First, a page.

Later, when I knew what a generator was and how it was connected a network I understood why such knowledge might be useful. I had a real-world example of a situation that I didn’t understand and the knowledge needed to fill that hole in my understanding had value all of a sudden.

Or in a more general example you only know the value of learning to swim when you find yourself unexpectedly in the deep end.

There are some things you can learn “just in time” and there are other things you should learn “just in case” but the biggest thing about learning is that when you know what you’re doing the risks of doing it wrong go down dramatically. As Santayana said, “those who cannot remember the past are condemned to repeat it.” It’s best to learn from other people’s mistakes.

But we don’t always value knowledge, not unless we understand that we really need it. No one wants unsolicited advice. But when they’re in trouble they’re desperate for anything that can help.

And I’ve found that the exercise of writing has helped in unexpected ways. I’ve written about models and approaches that seemed interesting and, all too often, the next day someone will mention a problem where one of these ideas happens to help. In the writing phase it can sometimes seem a waste of time. But then it’s unexpectedly valuable when a problematic situation comes along.

Perhaps the best way to end is with another quote by Warren Buffett.

“If you are investing in your education and you are learning, you should do that as early as you possibly can, because then it will have time to compound over the longest period.

And that the things you do learn and invest in should be knowledge that is cumulative, so that the knowledge builds on itself.

So instead of learning something that might become obsolete tomorrow, like some particular type of software [that no one even uses two years later], choose things that will make you smarter in 10 or 20 years.”


Karthik Suresh

Understanding Sensemaking


Tuesday, 9.42pm

Sheffield, U.K.

The Universe is under no obligation to make sense to you. – Neil deGrasse Tyson

I wanted to understand sensemaking as a concept and came across the work of Karl Weick, an American organizational theorist who started by talking about meaning and then moved onto sense-making (with a hyphen) before finally settling on sensemaking as a way to understand what happens in organizations.

A 2020 paper by Mary Ann Glynn and Lee Watkiss titled Of Organizing and Sensemaking: From Action to Meaning and Back Again in a Half-Century of Weick’s Theorizing introduced me to some of his ideas.

Let’s start with what we think happens in organizations and what actually happens in organizations. We’d like to think that people have a plan – they come together and set goals and then figure out what needs to be done and then execute and it’s all good.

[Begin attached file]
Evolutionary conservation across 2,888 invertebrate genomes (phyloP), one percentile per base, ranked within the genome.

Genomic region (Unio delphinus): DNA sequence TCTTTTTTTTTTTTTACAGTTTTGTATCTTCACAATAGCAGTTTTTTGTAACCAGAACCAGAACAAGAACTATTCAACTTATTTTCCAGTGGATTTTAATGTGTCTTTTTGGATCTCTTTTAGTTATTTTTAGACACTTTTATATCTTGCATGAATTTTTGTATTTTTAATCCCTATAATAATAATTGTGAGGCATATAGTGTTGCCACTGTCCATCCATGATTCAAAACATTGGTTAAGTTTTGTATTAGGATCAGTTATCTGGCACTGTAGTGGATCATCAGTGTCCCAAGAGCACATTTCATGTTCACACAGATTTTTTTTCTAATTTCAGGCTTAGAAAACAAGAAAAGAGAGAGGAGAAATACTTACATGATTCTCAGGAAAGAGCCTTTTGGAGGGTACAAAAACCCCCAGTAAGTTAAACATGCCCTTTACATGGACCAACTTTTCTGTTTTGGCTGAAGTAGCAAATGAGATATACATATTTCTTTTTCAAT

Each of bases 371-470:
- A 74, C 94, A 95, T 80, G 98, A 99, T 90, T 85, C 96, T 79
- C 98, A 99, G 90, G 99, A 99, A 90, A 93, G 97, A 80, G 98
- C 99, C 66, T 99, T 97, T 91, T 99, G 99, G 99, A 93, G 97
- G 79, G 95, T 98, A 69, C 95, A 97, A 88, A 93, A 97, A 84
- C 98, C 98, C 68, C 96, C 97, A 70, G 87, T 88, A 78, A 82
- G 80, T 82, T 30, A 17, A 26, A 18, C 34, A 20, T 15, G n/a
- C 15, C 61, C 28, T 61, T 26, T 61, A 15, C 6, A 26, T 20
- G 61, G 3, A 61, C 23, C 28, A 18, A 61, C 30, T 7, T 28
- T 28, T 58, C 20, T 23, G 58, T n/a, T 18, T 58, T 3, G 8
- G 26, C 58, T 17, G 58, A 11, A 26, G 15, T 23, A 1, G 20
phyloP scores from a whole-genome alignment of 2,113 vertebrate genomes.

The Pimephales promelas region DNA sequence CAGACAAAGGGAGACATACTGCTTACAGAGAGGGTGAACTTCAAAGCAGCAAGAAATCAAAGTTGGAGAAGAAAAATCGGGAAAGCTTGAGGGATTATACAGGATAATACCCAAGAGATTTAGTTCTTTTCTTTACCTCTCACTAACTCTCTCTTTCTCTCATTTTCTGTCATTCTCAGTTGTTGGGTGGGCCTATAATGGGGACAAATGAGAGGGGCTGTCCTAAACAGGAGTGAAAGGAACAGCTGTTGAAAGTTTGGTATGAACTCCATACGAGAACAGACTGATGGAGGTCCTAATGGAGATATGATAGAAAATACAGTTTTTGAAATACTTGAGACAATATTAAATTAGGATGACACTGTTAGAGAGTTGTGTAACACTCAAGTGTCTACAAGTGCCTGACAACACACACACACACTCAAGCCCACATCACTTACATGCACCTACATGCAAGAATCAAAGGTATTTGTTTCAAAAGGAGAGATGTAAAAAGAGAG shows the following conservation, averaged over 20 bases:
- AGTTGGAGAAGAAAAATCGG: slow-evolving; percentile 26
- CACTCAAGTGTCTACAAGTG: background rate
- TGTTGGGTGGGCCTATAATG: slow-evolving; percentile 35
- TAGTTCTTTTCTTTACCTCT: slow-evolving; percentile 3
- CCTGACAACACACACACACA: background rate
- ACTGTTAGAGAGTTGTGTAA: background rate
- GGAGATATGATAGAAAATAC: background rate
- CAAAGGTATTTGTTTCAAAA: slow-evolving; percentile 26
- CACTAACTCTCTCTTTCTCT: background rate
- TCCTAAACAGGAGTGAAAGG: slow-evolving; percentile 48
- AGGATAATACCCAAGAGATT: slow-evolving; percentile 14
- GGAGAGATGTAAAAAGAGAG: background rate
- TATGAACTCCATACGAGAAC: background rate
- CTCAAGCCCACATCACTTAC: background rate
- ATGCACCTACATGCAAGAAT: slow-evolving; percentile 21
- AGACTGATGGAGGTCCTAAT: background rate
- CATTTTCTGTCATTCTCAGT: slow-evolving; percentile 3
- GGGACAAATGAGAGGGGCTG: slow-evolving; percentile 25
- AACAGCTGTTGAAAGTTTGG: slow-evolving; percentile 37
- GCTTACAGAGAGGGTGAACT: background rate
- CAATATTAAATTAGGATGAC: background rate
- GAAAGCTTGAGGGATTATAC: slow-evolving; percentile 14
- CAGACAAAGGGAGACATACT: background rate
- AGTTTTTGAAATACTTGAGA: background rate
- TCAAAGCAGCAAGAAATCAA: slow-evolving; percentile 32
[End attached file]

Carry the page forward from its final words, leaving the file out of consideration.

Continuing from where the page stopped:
That’s what they’d like you to think.

The reality is that in most organizations there is something else going on. It starts with people doing things – taking action – and then explaining what they’ve done to themselves and others.

Take how governments have dealt with the pandemic as an example. Do you think they had a plan and executed it or do you think they took action based on what they believed was the right thing to do and then looked back on what they did and talked about it as if it was the plan they had all along?

Take this collection of quotes from Dominic Cummings, which includes the following one: “It’s true that I hit the panic button and said we’ve got to ditch the official plan, it’s true that I helped to try to create what an official plan was. I think it’s a disaster that I acted too late. The fundamental reason was that I was really frightened of acting.”

In Weick’s work over a half century he starts with an idea that action leads to meaning and ends up with the idea that the two are interdependent – they both matter for sensemaking, which is how organizing is done.

There are a few terms there that are worth noting. If you and I work together, we engage in organizing. We do that because it makes sense to us. It makes sense because we can look at the actions we have taken and if they were good ones or bad ones – we can ascribe meaning to them, interpreting what’s going on.

The way in which we do all this is through communication. Communication is how we share what we think and what we understand and how we see things. And it’s a continuous, iterative activity that goes on for as long as we’re engaged in any kind of organizing activity.

Why is it useful to consider these things?

Well, for a start, things just seem to happen one after another. The financial crisis, Brexit, Trump, nationalism, Covid. There’s always something new that comes along and which needs to be made sense of.